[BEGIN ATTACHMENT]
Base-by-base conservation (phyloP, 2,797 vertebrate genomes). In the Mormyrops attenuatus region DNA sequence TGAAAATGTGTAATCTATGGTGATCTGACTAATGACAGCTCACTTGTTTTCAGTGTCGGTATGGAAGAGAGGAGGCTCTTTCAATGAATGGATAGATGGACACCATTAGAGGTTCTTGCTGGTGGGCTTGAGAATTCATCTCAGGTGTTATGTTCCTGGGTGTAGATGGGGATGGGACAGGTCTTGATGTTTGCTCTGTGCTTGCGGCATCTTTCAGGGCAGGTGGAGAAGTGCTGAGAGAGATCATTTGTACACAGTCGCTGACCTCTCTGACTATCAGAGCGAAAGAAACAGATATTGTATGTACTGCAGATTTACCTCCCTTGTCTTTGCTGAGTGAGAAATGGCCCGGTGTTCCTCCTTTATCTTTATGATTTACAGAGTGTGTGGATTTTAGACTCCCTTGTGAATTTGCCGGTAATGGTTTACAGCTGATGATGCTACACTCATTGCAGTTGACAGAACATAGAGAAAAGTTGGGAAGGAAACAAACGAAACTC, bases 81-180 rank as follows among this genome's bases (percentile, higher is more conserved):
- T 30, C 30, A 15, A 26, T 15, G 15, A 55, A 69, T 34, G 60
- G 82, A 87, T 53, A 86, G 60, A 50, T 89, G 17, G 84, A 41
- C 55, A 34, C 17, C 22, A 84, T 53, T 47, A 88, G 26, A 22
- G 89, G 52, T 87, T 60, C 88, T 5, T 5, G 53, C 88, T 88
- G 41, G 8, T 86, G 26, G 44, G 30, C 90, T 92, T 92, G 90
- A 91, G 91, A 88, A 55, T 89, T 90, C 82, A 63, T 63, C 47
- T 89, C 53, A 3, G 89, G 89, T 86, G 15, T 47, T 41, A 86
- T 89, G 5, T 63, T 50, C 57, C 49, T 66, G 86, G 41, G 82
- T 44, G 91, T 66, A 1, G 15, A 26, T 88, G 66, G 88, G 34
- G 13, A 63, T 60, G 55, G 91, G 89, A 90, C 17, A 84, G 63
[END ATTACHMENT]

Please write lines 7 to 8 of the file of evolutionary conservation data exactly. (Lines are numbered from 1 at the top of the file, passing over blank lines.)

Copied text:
- A 91, G 91, A 88, A 55, T 89, T 90, C 82, A 63, T 63, C 47
- T 89, C 53, A 3, G 89, G 89, T 86, G 15, T 47, T 41, A 86